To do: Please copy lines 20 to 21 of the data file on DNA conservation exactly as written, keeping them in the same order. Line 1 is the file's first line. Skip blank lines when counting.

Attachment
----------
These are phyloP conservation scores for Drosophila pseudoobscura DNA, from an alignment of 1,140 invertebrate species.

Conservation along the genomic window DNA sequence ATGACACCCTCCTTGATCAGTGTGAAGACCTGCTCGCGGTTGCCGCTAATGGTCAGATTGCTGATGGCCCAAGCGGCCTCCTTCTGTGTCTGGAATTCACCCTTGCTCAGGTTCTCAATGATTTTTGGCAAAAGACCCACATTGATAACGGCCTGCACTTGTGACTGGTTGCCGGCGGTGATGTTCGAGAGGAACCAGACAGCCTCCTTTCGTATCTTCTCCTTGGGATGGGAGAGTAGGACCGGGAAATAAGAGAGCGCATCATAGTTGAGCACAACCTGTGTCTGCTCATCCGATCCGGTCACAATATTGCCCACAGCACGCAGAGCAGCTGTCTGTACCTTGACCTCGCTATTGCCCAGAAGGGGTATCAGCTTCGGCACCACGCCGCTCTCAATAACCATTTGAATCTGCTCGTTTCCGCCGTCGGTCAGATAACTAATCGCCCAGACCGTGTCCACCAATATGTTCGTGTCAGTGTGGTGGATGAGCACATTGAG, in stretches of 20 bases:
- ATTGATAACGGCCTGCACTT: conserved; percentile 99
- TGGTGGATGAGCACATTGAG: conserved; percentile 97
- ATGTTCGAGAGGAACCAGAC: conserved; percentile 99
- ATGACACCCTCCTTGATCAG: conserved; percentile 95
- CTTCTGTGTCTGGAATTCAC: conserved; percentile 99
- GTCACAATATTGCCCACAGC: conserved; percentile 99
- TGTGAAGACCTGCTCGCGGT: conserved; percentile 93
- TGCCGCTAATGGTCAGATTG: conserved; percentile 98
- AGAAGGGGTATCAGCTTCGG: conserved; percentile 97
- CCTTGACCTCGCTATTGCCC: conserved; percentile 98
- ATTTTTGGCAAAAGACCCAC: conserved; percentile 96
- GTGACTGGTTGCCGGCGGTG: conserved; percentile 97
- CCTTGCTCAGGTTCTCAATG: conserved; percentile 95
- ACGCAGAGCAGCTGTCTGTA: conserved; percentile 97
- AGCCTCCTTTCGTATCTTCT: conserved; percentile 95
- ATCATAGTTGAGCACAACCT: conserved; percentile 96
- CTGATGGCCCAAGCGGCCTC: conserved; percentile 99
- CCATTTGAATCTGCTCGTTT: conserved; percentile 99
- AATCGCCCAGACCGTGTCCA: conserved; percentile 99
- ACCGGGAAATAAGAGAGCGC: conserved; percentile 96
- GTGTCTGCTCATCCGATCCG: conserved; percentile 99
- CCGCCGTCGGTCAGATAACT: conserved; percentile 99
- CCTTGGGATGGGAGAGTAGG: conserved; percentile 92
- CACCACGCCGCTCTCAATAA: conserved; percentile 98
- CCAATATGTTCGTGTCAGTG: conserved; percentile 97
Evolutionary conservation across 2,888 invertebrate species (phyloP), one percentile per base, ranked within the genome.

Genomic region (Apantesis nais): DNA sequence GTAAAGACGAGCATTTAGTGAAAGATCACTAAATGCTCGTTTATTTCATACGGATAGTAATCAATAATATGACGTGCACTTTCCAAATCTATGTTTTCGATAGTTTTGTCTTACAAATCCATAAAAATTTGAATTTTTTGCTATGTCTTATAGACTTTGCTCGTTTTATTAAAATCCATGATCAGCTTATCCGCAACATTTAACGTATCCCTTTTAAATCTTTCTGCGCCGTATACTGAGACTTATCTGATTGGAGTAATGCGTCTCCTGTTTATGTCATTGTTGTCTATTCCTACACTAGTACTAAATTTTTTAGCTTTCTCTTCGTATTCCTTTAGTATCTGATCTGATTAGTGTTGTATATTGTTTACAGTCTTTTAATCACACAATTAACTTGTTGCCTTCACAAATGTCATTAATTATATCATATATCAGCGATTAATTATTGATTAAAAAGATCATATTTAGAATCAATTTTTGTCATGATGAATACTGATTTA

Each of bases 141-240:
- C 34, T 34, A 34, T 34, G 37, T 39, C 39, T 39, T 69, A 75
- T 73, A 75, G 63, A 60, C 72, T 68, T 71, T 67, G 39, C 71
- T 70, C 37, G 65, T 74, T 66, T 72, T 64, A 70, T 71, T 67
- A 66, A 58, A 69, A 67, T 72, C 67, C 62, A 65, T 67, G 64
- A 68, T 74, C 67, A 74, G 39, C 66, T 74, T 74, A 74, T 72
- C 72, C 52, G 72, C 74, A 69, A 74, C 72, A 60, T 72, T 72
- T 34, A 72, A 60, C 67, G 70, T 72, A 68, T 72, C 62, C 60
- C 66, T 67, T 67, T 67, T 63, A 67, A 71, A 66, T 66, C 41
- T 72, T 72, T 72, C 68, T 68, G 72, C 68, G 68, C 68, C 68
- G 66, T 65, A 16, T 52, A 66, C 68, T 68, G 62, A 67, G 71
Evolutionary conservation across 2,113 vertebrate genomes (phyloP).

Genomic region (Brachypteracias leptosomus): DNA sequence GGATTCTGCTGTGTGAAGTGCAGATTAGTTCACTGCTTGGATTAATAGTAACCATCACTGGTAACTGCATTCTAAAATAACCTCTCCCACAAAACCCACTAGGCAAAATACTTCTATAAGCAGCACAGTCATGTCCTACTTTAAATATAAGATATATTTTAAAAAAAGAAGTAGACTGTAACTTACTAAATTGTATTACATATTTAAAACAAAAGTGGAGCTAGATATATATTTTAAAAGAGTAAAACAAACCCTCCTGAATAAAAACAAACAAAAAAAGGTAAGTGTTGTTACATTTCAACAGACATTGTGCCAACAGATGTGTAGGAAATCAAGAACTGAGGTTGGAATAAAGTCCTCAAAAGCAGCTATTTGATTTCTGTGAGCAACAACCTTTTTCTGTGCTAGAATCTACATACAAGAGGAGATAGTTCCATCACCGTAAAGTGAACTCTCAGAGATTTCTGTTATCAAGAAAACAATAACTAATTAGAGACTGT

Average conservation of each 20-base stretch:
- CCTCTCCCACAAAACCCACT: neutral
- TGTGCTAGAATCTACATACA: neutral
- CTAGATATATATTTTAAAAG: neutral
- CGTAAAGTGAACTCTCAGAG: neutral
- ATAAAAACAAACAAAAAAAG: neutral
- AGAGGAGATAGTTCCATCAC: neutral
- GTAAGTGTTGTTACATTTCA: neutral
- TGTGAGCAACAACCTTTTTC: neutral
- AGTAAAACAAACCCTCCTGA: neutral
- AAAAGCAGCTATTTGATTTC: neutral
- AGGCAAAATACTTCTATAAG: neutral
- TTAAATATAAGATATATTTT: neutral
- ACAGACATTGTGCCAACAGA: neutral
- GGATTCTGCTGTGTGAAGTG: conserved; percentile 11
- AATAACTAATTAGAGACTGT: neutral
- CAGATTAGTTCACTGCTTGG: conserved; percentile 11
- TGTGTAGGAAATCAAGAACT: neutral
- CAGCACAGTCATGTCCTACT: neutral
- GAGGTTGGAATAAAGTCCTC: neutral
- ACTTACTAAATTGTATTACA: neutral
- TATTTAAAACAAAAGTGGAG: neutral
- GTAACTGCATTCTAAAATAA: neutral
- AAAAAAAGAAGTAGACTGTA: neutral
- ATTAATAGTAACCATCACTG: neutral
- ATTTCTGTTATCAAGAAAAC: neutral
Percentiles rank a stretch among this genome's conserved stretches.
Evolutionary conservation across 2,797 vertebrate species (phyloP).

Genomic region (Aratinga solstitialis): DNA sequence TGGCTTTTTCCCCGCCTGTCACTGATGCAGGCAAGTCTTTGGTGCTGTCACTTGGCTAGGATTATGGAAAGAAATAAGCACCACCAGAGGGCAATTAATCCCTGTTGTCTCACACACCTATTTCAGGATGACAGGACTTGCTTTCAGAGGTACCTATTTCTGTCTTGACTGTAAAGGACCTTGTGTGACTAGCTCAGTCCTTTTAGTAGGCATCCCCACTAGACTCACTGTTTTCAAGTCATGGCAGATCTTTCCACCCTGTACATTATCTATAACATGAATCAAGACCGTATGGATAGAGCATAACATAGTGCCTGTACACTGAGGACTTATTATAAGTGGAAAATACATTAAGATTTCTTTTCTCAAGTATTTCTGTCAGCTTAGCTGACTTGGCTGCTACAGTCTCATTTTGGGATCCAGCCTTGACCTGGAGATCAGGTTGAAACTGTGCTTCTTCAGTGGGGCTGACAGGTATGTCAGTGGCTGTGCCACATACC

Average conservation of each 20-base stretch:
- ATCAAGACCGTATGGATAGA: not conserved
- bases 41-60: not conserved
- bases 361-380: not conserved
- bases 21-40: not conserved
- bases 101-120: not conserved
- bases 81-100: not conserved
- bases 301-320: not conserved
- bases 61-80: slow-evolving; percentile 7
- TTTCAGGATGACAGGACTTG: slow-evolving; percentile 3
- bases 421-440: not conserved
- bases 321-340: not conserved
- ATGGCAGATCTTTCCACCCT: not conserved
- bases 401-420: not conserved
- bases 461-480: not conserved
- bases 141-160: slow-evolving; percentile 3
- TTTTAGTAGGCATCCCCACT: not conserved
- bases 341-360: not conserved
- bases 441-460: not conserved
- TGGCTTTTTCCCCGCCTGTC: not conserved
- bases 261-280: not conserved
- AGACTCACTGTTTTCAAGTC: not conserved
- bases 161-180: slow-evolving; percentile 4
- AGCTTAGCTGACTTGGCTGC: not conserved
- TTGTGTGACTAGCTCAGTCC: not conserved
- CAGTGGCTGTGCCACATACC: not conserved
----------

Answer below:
- CCATTTGAATCTGCTCGTTT: conserved; percentile 99
- AATCGCCCAGACCGTGTCCA: conserved; percentile 99